You’ve probably heard the term “flattening the curve” a lot lately during discussions about the coronavirus and how best to keep everything under control.

“Dave,” you may ask. “What does flattening the curve mean?”

Well, first let me mention that whoever asks me that is asking the wrong guy. It’s sort of like asking me how my coffee maker works. Every morning, I put water in one part and ground coffee beans in another part of a machine named Mr. Coffee.

About 10 minutes later, Mr. Coffee presents to me a nice, hot pot of coffee. Don’t ask me how this happens. All I do, after adding water and ground coffee, is push a button.

If you want to know how my coffee maker works, you have to ask an expert. Somebody like Mr. Coffee.

So, there’s little to no chance that I can explain, with any sense of clarity, what “flattening the curve” means, no matter how many charts and graphs I’m given to work with.

Hank Campbell, writing last week for the website “Science 2.0,” a nonprofit science journalism group, notes that “Epidemiologist Dr. Anne Marie Darling knows graphs and charts make some people drift off so she created a reference we know the Internet loves: cats. She calls it #catteningthecurve, and it deserves to be everywhere.”

I can’t agree more with Campbell and I’m not that all that big of a cat fan.

On March 11, Darling tweeted “Lots of science-y folks are posting this graph. But if there is one thing I have learned from being on the internet, it is this: Data/graphs: Not compelling to many. Kitties: Compelling to many. So I present: #Catteningthecurve.

Beside the neat hashtag, her tweet included a drawing made up of doodles of cats drawn over the graphs that are growing more and more familiar as more and more people are informed about coronavirus and the need to flatten the curve.

In scientific terms, the steep, tall graph represents the daily number of cases that happen in a pandemic when there is no intervention. The flatter curve represents the daily number of cases -- fewer over a longer period of time -- that occurs during a pandemic with intervention.

Or, as even I can explain with the help of Dr. Darling, the steep tall graph represents an “Alert Kitty Outbreak” that will “pounce and shred the healthcare system like the arm of your couch.”

The flatter curve represents a “Lazy Kitty Outbreak,” where there are long intervals between transmission events, “like the amount of time kitty will hold this position. Healthcare system can cope.”

The idea, according to NPR, is to increase social distancing in order to slow the spread of the virus, so that you don't get a huge spike in the number of people getting sick all at once. If that were to happen, there wouldn't be enough hospital beds or mechanical ventilators for everyone who needs them, and the U.S. hospital system would be overwhelmed. That's already happening in Italy.

"If you think of our healthcare system as a subway car and it's rush hour and everybody wants to get on the car once, they start piling up at the door," Drew Harris, a population health researcher at Thomas Jefferson University in Philadelphia, told NPR. "They pile up on the platform. There's just not enough room in the car to take care of everybody, to accommodate everybody. That's the system that is overwhelmed. It just can't handle it, and people wind up not getting services that they need."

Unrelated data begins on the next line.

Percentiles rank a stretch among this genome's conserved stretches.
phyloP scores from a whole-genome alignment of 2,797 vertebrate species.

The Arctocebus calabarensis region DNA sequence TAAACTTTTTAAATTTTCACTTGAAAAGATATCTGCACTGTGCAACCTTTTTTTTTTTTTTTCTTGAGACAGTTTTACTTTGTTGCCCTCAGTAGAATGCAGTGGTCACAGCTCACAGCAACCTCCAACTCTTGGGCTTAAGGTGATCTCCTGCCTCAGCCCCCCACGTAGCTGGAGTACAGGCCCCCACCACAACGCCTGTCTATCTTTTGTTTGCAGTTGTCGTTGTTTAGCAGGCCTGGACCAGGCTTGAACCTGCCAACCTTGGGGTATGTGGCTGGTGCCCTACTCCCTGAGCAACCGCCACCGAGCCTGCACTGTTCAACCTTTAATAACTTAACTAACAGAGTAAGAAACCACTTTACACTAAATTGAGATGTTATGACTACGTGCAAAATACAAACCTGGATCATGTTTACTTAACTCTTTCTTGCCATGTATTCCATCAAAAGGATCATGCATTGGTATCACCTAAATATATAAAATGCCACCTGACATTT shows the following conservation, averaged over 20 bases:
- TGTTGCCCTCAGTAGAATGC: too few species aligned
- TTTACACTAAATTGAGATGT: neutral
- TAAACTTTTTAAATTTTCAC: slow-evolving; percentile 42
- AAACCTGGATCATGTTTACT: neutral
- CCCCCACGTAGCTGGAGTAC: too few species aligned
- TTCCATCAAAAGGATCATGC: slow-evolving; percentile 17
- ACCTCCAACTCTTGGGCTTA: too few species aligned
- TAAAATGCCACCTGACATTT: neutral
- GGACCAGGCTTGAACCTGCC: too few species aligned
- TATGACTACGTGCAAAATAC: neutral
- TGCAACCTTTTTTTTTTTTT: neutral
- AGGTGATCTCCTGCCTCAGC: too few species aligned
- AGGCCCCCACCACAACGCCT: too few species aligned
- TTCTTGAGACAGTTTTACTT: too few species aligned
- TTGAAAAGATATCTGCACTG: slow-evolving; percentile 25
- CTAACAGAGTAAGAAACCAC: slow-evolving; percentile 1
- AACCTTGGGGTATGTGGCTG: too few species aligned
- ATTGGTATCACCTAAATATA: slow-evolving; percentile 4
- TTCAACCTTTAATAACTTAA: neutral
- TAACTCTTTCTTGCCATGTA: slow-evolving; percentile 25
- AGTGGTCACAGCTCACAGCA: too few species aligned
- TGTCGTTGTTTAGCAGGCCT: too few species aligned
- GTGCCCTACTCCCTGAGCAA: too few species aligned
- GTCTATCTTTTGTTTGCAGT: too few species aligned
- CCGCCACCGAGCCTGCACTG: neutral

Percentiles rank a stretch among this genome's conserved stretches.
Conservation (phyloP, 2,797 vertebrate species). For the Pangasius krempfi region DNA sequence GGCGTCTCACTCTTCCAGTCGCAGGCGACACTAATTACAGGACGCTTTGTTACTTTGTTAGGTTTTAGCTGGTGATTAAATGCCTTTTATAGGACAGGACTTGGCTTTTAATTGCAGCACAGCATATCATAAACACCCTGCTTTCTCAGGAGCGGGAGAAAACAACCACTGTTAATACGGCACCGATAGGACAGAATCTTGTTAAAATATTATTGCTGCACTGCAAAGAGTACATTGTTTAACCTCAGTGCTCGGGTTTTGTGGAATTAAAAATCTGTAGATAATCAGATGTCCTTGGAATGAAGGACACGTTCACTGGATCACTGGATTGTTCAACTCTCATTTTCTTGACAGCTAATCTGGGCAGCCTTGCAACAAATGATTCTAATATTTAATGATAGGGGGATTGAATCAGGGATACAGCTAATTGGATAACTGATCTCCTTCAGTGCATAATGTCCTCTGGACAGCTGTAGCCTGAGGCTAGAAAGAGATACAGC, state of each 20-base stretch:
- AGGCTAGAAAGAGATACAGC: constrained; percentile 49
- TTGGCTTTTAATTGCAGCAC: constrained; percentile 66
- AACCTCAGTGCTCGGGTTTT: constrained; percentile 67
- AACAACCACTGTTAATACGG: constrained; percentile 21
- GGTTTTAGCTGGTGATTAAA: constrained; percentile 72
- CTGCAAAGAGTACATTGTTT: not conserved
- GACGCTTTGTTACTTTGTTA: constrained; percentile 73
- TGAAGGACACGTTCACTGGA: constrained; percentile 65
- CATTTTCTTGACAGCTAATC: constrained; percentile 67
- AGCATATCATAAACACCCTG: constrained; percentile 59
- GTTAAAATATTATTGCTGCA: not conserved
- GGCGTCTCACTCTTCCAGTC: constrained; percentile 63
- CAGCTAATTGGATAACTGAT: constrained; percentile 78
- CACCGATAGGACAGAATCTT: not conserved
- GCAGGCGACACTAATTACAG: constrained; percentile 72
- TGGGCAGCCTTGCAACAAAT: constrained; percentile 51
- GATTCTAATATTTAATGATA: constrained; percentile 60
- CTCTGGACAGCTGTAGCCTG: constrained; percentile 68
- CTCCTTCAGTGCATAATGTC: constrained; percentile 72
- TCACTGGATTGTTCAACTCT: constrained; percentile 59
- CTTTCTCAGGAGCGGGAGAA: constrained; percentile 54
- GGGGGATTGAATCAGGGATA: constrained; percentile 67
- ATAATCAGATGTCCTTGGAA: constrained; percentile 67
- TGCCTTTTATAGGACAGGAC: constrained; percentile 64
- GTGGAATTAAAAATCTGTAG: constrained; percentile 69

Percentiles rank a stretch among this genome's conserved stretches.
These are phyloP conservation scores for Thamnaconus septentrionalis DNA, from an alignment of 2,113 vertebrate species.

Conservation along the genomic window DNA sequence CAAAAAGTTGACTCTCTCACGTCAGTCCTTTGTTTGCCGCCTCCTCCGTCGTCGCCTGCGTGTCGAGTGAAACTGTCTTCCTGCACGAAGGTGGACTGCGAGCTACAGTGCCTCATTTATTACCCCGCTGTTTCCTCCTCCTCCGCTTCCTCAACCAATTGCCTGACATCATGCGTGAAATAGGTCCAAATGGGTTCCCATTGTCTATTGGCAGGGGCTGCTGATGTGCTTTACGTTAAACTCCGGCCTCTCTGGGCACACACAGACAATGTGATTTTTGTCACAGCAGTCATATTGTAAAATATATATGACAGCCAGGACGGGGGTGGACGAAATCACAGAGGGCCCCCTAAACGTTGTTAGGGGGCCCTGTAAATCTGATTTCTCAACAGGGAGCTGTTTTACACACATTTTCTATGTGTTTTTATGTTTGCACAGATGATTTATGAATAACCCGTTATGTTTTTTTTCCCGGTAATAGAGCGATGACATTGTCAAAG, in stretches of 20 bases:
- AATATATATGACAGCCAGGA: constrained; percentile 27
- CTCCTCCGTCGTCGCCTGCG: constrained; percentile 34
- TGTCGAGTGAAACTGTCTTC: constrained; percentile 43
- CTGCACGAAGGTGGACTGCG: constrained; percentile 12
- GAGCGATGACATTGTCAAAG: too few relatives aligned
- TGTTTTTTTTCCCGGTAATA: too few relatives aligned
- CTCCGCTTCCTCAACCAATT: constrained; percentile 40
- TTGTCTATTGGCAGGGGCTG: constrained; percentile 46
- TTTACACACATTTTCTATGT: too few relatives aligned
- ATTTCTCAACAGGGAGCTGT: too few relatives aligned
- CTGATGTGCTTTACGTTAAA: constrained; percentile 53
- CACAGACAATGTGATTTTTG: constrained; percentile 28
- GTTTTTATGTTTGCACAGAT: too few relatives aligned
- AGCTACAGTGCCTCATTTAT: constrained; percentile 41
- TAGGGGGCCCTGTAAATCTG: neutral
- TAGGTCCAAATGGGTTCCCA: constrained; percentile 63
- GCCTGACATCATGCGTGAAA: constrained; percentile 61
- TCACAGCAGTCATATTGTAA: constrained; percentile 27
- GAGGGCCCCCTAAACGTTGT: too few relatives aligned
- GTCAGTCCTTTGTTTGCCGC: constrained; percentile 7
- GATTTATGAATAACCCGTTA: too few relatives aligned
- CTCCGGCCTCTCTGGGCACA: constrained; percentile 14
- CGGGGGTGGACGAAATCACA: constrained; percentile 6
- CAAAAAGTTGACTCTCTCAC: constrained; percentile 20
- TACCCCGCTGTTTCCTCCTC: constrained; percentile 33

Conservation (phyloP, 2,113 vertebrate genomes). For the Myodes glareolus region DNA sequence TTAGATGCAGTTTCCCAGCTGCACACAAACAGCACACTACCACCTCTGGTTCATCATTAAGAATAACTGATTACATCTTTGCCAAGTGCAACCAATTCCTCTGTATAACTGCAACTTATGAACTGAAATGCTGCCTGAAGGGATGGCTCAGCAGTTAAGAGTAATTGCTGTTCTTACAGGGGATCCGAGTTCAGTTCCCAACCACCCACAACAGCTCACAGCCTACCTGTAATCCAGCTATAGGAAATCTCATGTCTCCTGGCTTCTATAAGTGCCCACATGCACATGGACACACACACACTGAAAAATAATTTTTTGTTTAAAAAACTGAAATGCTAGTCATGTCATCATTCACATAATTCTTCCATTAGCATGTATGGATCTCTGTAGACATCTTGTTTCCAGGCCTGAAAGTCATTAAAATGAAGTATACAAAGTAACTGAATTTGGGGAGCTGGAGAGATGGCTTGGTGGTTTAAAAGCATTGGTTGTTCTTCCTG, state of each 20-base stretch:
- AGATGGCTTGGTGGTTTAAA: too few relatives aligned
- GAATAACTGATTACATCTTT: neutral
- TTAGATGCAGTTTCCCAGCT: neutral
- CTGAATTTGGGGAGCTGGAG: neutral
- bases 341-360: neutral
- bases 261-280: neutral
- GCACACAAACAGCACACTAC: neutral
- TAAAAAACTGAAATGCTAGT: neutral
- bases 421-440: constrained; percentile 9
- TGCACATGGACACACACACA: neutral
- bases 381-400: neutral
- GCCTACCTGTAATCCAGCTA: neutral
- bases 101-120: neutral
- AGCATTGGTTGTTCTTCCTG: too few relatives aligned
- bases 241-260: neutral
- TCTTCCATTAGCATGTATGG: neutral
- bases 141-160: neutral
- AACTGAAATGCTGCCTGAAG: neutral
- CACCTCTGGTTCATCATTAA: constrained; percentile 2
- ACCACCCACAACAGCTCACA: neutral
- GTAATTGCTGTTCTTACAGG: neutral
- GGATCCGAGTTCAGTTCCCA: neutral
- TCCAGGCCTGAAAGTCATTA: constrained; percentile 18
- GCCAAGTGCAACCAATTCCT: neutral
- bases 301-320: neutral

However, Harris says, if we can delay the spread of the virus so that new cases aren't popping up all at once, but rather over the course of weeks or months, "then the system can adjust and accommodate all the people who are possibly going to get sick and possibly need hospital care." People would still get infected, he notes, but at a rate that the health care system could actually keep up with — a scenario represented by the more gently sloped blue curve on the graph -- the lazy kitty.

These two curves have already played out in the U.S. in an earlier age — during the 1918 flu pandemic. Research has shown that the faster authorities moved to implement the kinds of social distancing measures designed to slow the transmission of disease, the more lives were saved. And the history of two U.S. cities — Philadelphia and St. Louis — illustrates just how big a difference those measures can make.

There are likely some people who question whether public schools across South Dakota, which have been closed all of this week, must remain closed yet another week, according to an announcement from Gov. Kristi Noem on Tuesday.

There likely are some who wonder if the campus of the University of South Dakota really has to remain empty right now as spring break is extended and new ways of offering classes will briefly be implemented to, basically, keep people away from each other a bit longer.

All of this is designed to have a “lazy kitty outbreak” rather than an “alert kitty outbreak.”

Even I can understand the value in that.

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